"Your job is to win. ... Justice is God's problem."
— Sebastian Stark
Shark is an American legal drama created by Ian Biederman that originally aired on CBS from September 21, 2006, to May 20, 2008. The show revolved around Sebastian Stark, played by James Woods. Stark is a notorious Los Angeles Amoral Attorney who becomes disillusioned with his career, and becomes a prosecutor at the mayor's suggestion. Stark's relationship with the Los Angeles District Attorney's office, his staff, and his daughter forms the central plot for the series.
Abusive Parents: A defendant charged with kidnapping claimed the kid's parents were that. It didn't help the parents the boy ran away before the trial and the defendant's lawyer brought up evidence they had previously hid an injury the kid suffered to avoid rumors.
A Fool for a Client: Wayne Callison represents himself and does quite well the first time, winning an acquittal. The second time around, he's convicted, though that's only because Stark framed him. He also represents himself at his appeal, but loses. It turns he knows this, and it's just a ploy to get into the courthouse, where he can escape.
Jessica: You know, I remember my first jury trial. I was up against a pretty decent attorney. Kind of pompous and arrogant, but he knew how nervous I was. So he called me while the jury was out.
Stark: Probably wanted to hit on you.
Jessica: Actually, I think that's the one time you didn't hit on me. You told me that at the end of the day, you put your best cards on the table, then you put it in the jury's hands and you let it go.
The Bad Guy Wins: Wayne Callison got away with murdering five women and driving a witness into suicide. For a while.
Batman Gambit: Stark runs a doozy to get Wayne Callison, making sure no one else in the prosecutor's office knows about it and there is no evidence to prove it.
Bittersweet Ending: In "In the Grasp", the main perpetrators are convicted, but the guy who stood watch for them not only gets off scot free, but comes out looking like the hero.
Bratty Teenage Daughter: Julie, who gets brattier as the show goes on (getting arrested for a DUI, cheating on a test and nearly being thrown out of school, hanging out with the wrong crowd and dating a boy with a substance abuse problem), although this is Truth in Television-teenagers don't exactly make the smartest choices. What makes her truly bratty is how she seems to lash out at and blame her father for all her problems.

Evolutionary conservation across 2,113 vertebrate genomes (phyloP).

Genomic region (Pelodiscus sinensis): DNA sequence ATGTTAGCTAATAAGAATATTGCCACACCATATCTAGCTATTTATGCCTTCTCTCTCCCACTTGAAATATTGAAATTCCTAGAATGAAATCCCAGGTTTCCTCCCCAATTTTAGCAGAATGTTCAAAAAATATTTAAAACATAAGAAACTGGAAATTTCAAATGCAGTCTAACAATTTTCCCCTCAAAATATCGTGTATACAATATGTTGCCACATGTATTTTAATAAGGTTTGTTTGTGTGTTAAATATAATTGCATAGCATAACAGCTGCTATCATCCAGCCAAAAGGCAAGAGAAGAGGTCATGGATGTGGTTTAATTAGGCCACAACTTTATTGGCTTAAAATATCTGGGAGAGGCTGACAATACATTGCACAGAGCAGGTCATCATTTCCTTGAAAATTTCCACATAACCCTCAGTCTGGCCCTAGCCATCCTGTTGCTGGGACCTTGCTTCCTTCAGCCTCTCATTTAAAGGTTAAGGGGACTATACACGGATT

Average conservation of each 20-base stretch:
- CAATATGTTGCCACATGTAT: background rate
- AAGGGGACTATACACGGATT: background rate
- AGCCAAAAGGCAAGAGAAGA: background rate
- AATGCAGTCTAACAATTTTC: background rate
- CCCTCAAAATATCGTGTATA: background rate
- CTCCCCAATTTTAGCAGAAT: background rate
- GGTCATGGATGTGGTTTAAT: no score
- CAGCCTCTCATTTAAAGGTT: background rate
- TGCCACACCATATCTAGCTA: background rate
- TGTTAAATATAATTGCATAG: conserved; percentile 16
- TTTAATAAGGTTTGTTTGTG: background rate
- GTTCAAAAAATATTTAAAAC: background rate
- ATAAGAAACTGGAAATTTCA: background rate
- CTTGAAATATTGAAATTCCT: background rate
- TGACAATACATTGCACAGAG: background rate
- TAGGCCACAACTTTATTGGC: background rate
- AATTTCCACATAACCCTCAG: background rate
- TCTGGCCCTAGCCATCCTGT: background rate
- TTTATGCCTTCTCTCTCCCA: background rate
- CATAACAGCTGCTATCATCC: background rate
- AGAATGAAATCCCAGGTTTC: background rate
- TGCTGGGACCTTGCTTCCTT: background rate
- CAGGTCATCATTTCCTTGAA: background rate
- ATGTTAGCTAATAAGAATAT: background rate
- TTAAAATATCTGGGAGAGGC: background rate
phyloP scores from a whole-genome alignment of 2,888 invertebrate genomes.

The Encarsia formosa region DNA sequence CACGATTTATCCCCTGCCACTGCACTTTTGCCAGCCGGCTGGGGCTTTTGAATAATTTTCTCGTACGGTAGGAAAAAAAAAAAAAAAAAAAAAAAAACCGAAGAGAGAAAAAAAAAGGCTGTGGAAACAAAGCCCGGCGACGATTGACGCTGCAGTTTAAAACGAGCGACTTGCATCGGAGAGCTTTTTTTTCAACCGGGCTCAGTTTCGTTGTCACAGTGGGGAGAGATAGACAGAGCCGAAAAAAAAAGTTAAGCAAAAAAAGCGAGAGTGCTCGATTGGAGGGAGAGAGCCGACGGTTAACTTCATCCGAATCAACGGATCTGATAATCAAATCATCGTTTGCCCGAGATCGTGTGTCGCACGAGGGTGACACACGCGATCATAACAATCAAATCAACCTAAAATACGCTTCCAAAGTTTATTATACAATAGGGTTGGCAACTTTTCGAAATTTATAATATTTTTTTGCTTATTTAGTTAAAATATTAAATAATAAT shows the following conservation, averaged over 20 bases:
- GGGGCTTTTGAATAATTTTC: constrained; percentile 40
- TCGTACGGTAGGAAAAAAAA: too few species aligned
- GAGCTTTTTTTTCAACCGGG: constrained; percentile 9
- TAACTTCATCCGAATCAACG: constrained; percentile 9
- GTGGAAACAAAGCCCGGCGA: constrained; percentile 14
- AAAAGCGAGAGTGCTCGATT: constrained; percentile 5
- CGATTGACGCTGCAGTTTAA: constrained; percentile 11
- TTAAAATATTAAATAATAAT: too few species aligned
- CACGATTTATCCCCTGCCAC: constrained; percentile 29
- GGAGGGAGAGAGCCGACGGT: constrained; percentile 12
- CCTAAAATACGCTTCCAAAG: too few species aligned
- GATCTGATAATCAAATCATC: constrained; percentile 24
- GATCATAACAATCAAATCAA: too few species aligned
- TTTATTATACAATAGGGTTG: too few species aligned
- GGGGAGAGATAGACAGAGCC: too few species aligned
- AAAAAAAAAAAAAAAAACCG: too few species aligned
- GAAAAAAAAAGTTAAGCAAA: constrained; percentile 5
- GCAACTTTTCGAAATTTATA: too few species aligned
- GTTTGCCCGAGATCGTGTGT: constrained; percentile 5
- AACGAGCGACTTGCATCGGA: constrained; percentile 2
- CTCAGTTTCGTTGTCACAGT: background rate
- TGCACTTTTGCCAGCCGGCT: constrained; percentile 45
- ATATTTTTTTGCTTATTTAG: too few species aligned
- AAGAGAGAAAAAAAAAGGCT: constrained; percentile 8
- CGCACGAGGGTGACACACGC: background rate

Stark: I'm not a big one for loose ends, Wayne. There's not a single scrap of paper, not one e-mail to confirm what I just told you. Hanna Morton's remains have been cremated. None of my lawyers knows a thing. And the people who do aren't saying a word. All that's left... are the raving of a convicted psychopath.
Contrived Coincidence: Stark's plan to get Wayne Callison hits a snag when his team finds another viable suspect, a troubled man who was in love with the victim. It hinders things, but not completely.
Stark: The victim's own private stalker? What are the odds?
Good Lawyers, Good Clients: Whenever Stark finds out that he's prosecuting an innocent person, he stops until the police can find a more likely candidate.
Hello, Attorney!: Pretty much everyone at the DA's office. Except Issac, who is an investigator.
Heroic BSOD: Shark has one in the series opener after a wife beater he got off murdered said wife a few days later. The worst part is that the wife had whispered "You've probably saved my life" into Shark's ear just after the trial... It's what turns him into The Atoner.
Wayne Callison: Sebastian, we're not so different... you and I.
Stark: Let's just say I learned to channel my obsession in a more positive direction.
Off on a Technicality: A member of the staff team influenced the jury and it saved the sympathetic defendant.
In a darker case, Wayne Callison got away with killing five women because the key witness' testimony against him had to be disregarded on the grounds that he wasn't able to cross-examine her. The reason he couldn't was the fact she was Driven to Suicide by him. And that was something he got away with on another technicality.
Old Cop, Young Cop: In one of Sebastian Stark's cases as a prosecutor, the defendant was a cop charged with killing a criminal's cousin. The cop had a problem with the criminal and accidentally killed the cousin. The cop was the old cop of the trope and the young one was testifying against him. The ex-cop working as a liaison between Stark's office and the LAPD commented on how odd it was that the young cop was testifying against the old one since cops usually take the heat for one another. Then it clicked on Stark that the old cop was Taking the Heat for the young one. The young one had heard stories about the criminal and decided to take justice into his own hands. Stark made a deal where he'd allow the old cop to take the heat if the young one agreed to leave the force forever.